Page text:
Philippines, U.S. discuss joint coast guard patrols in South China Sea
(Corrects spelling of "sea" in third graph)
MANILA (Reuters) - The Philippines and the United States are discussing conducting joint coast guard patrols, including in the South China Sea, a Manila official said on Monday.
With overlapping sovereign claims in the strategic waterway, the Philippines has ramped up rhetoric against what it describes as China's "aggressive activities" in the South China Sea, which has also become a flashpoint for Chinese and U.S. tensions around naval operation.
Jay Tarriela, the Philippine Coast Guard's (PCG) spokesperson on South China Sea issues, told CNN Philippines that talks with the United States have advanced beyond the infancy stage and the likelihood of carrying out joint patrols is high.
Tarriela did not provide details on the scale or timing of the proposed patrols, which come after the Pentagon said this month the United States and the Philippines had "agreed to restart joint maritime patrols in the South China Sea".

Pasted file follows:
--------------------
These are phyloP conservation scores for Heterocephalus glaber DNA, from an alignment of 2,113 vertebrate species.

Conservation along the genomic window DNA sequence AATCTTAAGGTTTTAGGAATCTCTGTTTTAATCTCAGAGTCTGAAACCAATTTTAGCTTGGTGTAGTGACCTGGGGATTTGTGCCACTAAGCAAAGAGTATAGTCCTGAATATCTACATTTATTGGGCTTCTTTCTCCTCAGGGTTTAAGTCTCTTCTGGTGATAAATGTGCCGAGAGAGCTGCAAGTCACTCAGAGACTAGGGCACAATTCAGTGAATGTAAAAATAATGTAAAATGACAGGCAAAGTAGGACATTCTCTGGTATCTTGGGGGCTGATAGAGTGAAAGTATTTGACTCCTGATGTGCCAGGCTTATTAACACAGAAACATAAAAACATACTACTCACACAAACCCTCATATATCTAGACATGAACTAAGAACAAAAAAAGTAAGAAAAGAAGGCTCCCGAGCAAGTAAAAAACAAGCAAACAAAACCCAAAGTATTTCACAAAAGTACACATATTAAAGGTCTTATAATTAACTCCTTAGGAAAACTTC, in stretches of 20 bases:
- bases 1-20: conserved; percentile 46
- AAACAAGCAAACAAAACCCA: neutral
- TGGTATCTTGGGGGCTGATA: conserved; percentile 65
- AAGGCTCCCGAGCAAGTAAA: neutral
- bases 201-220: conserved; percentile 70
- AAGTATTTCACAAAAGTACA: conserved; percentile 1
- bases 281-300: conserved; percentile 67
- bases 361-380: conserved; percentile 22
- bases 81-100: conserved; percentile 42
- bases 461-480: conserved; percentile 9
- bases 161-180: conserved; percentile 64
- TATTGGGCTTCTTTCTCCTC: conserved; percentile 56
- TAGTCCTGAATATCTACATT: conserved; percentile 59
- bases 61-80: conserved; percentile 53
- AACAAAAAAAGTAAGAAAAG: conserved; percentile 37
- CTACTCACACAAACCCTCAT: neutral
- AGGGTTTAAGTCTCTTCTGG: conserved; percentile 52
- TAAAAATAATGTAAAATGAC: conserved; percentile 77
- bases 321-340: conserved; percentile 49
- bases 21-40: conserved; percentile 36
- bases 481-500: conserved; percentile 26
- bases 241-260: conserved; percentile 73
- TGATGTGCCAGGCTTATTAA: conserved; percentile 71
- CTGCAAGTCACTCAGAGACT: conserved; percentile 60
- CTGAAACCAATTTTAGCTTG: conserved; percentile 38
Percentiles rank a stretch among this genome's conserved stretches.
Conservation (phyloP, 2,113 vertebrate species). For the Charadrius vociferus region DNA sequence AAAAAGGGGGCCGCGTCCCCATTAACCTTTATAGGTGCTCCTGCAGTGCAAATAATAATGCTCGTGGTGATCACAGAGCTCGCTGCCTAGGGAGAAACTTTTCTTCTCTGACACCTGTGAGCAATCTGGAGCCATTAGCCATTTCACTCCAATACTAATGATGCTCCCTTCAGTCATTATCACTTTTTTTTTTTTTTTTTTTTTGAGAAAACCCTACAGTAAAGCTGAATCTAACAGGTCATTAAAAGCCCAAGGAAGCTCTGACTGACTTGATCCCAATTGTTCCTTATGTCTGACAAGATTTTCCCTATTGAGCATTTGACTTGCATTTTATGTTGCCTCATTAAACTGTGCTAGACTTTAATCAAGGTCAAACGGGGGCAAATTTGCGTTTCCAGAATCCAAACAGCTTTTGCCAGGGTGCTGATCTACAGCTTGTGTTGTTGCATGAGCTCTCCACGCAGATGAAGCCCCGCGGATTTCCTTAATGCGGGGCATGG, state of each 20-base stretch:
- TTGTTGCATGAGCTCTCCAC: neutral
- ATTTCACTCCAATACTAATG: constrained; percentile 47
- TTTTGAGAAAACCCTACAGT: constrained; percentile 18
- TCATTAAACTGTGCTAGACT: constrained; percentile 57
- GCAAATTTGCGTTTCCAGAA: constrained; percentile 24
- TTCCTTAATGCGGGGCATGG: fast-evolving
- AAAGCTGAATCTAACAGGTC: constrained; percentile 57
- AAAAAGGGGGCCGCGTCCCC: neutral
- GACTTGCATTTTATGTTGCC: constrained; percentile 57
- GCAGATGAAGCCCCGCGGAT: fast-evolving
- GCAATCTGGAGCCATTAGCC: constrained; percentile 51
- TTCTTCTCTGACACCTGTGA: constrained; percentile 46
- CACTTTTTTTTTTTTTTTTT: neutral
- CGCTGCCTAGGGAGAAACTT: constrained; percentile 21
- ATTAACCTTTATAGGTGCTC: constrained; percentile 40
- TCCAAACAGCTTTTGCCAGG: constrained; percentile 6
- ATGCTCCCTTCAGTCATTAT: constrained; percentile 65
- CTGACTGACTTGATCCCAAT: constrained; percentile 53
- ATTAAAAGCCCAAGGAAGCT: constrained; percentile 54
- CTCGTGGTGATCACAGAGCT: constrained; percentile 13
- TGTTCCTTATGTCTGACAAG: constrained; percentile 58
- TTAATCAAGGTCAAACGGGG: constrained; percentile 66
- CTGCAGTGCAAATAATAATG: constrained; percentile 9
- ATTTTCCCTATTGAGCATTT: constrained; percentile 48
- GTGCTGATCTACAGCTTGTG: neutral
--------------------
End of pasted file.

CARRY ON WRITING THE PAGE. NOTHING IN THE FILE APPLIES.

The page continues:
"There is already a clear path of possibility since the Defense Department of the United States has also supported the joint patrol with the Philippine navy and the U.S. navy so there is a certainty for this particular joint patrols to happen between the coast guard of both countries," Tarriela said.
"There is also a possibility that it will be conducted in the South China Sea in support of the freedom of navigation of the United States government," he said.
Rommel Jude Ong, former vice commander of the Philippine Navy, told Reuters on Monday, the idea of a coast guard deployment in the South China Sea instead of the navy will "mitigate any miscalculation and prevent China from finding an excuse to escalate tension" in the waterway.
Earlier this month, the PCG accused China's coast guard of aiming a "military-grade laser" against its vessel supporting a resupply mission for troops on an atoll, temporarily blinding its crew, prompting expressions of concern from other countries including Japan, Australia and the United States.
China has refuted the PCG's account, which it said did not reflect the truth.
The Chinese Embassy in Manila did not immediately respond to a request for comment on the joint patrols.
Philippine President Ferdinand Marcos Jr last week summoned China's ambassador to relay his concern over the frequency and intensity of China's actions in the South China Sea.
(This story has been refiled to fix the spelling of "sea" in the third paragraph)
(Reporting by Karen Lema; Editing by Kanupriya Kapoor)